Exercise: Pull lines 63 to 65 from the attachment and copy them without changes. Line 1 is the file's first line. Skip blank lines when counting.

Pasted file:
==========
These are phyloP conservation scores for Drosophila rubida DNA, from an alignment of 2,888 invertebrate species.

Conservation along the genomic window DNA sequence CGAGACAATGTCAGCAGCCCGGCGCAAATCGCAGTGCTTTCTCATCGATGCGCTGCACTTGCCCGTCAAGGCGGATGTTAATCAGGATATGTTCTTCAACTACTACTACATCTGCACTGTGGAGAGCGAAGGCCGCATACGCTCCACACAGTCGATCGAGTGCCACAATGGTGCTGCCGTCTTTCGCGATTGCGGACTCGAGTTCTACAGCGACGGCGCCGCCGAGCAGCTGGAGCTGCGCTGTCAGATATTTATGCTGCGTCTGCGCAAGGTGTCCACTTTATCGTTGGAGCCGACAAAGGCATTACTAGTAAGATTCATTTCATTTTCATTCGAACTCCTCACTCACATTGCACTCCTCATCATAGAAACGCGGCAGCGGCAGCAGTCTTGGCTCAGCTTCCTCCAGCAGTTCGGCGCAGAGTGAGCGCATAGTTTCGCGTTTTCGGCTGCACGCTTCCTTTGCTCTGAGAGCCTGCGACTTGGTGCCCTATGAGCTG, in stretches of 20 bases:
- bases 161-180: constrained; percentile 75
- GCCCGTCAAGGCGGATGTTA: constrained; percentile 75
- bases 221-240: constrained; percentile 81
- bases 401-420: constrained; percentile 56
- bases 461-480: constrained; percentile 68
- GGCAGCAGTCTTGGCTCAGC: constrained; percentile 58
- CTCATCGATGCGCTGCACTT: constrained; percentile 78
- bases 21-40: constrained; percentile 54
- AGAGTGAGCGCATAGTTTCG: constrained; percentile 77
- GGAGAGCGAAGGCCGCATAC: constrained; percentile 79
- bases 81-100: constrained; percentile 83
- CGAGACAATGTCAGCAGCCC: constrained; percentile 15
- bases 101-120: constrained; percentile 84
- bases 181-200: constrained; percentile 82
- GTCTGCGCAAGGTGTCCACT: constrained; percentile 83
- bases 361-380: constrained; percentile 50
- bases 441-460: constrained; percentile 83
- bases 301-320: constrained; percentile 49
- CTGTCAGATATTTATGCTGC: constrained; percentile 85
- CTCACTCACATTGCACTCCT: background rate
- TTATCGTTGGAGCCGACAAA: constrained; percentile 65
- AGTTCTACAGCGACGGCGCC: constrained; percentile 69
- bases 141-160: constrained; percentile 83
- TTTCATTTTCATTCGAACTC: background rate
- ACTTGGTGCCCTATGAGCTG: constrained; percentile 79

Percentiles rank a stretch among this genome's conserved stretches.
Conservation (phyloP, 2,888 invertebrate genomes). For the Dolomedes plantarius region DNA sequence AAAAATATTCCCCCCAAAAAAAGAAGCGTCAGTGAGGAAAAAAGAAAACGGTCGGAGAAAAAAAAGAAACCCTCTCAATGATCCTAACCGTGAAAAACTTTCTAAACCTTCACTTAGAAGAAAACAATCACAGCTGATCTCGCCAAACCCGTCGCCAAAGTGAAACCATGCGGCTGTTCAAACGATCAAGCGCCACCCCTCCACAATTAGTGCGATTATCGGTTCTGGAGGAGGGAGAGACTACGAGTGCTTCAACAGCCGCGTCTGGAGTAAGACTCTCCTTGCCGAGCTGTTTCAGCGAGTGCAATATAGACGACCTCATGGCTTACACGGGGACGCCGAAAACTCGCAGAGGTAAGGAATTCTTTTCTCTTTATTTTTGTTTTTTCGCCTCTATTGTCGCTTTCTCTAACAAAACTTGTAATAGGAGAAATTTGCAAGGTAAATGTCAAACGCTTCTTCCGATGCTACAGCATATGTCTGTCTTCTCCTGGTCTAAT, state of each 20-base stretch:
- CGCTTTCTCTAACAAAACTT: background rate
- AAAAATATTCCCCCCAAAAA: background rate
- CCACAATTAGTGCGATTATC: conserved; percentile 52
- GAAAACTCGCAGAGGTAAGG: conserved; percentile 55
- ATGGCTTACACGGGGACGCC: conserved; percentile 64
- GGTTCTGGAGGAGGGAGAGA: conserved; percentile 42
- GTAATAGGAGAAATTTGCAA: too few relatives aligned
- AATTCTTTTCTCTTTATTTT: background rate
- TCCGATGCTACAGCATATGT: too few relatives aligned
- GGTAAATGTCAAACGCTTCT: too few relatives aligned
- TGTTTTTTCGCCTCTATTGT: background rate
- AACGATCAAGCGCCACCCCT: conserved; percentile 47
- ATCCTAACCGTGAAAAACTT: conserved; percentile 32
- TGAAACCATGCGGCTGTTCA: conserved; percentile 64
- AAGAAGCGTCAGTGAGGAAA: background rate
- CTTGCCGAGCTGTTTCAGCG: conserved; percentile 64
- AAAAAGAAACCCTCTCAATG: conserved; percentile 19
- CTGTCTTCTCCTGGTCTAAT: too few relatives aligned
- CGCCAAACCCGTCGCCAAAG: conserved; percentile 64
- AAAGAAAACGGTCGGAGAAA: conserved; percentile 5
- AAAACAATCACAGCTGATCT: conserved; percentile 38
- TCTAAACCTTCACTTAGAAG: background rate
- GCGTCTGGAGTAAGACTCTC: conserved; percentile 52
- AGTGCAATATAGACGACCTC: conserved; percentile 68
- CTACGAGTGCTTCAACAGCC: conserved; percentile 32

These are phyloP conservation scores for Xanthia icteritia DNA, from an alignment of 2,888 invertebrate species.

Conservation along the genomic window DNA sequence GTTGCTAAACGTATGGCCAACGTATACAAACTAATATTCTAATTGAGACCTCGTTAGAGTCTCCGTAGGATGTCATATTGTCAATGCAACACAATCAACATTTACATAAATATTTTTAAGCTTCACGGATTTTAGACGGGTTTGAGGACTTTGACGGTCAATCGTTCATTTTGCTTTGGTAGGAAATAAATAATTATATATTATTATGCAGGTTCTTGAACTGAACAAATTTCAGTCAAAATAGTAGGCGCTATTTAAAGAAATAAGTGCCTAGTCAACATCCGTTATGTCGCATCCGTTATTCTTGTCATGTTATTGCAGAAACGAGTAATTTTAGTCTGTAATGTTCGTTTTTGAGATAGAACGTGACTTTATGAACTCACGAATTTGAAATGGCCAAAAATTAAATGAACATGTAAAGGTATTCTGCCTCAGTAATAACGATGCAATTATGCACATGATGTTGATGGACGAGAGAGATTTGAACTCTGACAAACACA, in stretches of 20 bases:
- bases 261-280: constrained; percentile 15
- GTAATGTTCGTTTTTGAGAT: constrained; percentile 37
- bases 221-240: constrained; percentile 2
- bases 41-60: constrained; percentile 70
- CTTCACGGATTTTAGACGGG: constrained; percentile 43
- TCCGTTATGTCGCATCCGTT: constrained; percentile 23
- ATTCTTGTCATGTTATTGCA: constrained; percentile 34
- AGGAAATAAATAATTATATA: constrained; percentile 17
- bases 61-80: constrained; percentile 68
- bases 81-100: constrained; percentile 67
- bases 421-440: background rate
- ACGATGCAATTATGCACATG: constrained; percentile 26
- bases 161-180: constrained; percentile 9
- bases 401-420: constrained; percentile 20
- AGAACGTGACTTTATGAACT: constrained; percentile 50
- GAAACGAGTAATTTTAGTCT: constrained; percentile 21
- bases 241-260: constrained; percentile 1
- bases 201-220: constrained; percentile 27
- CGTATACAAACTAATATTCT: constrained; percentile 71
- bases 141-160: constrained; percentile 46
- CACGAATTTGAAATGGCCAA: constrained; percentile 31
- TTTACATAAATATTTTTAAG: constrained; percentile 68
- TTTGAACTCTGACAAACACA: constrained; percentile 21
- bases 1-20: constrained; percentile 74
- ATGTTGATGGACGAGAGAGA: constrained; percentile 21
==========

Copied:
- ATTCTTGTCATGTTATTGCA: constrained; percentile 34
- AGGAAATAAATAATTATATA: constrained; percentile 17
- bases 61-80: constrained; percentile 68